The only way that the argument might conceivably be supported is by pointing out that the Confederate Constitution could conceivably be amended to, for instance, eliminate the language that "No . . . law denying or impairing the right of property in negro slaves shall be passed" -- but is this really "mak[ing] possible the gradual elimination of slavery"? Under this standard, any amendable Constitution makes possible any change whatsoever, since theoretically the Constitution could be amended to implement that change.

     3. Rockwell's own evidence of the importance of slavery to the conflict. Finally, even Rockwell's own account acknowledges that "Southern leaders . . . invoked slavery as a reason for secession and for the war," though he believes that historian Charles Adams was correct to say that Southern leaders were lying when they said so. "Adams believes that both Northern and Southern leaders were lying when they invoked slavery as a reason for secession and for the war. Northerners were seeking a moral pretext for an aggressive war, while Southern leaders were seeking a threat more concrete than the Northern tariff to justify a drive to political independence. This was rhetoric designed for mass consumption."

     If that's so, then apparently the masses, even if not the leaders, thought the war was about slavery; and ultimately part of the reason that the Southern masses endorsed secession -- at least in the view of their very own leaders -- was that this was needed to protect slavery. The Confederate flag is thus a symbol of a war that the masses saw as largely a battle to protect slavery, or at least to stop the North's attempts to interfere with slavery.

* * *

     The bottom line is that the antebellum South was a system that involved nothing short of atrocity. We do have to keep a historical perspective about this; slavery was a mainstay of human history for centuries, and while I think Jefferson, Washington, and others were wrong to keep slaves, their luster is great enough that it remains even with this tarnish. But by 1860, the rest of the Anglo-American world had abandoned slavery -- the Northern states in the late 1700s and early 1800s, and the British Empire in 1833, if my memory serves me right.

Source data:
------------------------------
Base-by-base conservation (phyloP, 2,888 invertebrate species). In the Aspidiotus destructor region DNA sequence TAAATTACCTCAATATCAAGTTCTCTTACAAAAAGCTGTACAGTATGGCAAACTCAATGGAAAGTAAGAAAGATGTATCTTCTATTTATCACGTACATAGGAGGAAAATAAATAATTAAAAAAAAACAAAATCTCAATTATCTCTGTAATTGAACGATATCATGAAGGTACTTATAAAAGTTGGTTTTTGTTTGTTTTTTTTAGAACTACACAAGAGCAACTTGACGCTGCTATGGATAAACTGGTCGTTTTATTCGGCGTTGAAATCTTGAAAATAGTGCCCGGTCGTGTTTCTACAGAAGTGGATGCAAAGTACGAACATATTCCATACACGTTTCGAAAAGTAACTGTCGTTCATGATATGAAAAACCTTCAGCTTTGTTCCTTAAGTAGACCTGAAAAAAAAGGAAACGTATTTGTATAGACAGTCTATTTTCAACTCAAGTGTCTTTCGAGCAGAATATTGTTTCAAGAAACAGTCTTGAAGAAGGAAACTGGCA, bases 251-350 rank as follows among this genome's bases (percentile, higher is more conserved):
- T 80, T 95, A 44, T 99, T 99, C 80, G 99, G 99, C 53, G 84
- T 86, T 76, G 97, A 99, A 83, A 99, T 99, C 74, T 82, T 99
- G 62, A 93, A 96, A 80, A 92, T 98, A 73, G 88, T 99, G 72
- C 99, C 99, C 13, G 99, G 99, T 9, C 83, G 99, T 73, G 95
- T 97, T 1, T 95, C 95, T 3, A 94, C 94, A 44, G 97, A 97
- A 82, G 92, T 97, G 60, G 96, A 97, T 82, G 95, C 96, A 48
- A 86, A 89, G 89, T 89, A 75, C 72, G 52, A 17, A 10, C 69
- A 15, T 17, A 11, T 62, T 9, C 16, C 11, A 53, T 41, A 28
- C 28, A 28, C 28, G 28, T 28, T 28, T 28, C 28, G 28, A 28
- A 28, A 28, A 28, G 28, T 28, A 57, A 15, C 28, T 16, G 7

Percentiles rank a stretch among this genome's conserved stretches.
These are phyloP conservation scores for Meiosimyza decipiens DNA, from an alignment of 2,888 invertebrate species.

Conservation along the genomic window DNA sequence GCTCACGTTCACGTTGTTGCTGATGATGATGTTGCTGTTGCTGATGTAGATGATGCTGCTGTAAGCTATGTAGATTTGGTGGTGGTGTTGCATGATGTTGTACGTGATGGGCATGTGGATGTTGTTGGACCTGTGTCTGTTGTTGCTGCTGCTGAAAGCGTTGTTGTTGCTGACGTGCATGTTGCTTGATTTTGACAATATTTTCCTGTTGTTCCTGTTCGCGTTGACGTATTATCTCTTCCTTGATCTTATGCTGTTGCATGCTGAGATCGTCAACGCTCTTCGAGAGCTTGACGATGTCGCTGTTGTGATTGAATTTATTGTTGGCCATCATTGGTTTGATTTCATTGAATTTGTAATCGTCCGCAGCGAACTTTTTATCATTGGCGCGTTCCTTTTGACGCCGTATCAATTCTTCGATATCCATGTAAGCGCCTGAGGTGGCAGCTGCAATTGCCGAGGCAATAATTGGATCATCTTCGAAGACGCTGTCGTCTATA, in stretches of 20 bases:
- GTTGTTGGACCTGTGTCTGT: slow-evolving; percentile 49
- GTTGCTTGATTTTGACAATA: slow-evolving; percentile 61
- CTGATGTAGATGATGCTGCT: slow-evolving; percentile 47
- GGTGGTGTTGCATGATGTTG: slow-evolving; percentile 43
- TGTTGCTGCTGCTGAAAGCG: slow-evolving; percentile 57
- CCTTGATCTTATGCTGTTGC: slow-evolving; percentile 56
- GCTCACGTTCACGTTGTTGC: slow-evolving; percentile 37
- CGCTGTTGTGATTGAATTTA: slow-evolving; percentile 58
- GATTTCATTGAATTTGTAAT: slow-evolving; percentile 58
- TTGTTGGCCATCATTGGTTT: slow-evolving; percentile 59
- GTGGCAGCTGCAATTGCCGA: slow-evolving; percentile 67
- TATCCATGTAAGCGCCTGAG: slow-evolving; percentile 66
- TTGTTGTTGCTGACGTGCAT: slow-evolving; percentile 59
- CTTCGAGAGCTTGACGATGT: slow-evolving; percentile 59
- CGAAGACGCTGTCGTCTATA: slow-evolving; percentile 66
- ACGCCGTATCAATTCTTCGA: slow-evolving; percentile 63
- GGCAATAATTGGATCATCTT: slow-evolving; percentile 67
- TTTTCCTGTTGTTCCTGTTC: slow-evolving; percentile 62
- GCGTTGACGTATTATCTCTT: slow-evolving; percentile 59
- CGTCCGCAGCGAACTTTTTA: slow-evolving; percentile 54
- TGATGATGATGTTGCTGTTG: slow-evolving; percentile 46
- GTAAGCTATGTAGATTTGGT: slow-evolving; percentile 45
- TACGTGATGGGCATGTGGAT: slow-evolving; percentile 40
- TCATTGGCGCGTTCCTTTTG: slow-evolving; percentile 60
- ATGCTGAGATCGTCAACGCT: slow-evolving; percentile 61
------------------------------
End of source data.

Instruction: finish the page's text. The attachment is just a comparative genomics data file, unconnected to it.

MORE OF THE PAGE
The Southerners should have known better, and any libertarian should recognize that the Southern system was an appalling restraint on human liberty -- and that defending it in the name of "freedom" makes a mockery of that word. The Confederate flag is a symbol of a regime that deserves deep condemnation. And even if we see the flag in the best possible light -- as a symbol of the gallantry of those who fought for their country, right or wrong -- it still stands at best for noble individuals fighting in a deeply flawed cause.

     The Civil War was doubtless caused by a mix of causes, just as the Revolutionary War was caused by a mix of causes. But I have seen no credible evidence that undermines the proposition that Southern defense of slavery, and Northern opposition to slavery, was a huge part of that mix. The arguments on Rockwell's page are not credible; the ones that touch on matters about which I know something are so flawed that I am not inclined to trust the page on the other matters.


EXCELLENT LILEKS ARTICLE: Most of you have seen the reference already on Instapundit or on Megan McCardle's site, but for the six people who came to this site independently, here's the link to James Lileks' first-rate piece on the Middle East.


THE GREAT WHITE NORTH: Great piece about Canada by Jeremy Lott in Reason. I particularly love the story about how the actor who starred in the Molson's "we love Canada" commercials ended up moving to America -- er, to the U.S.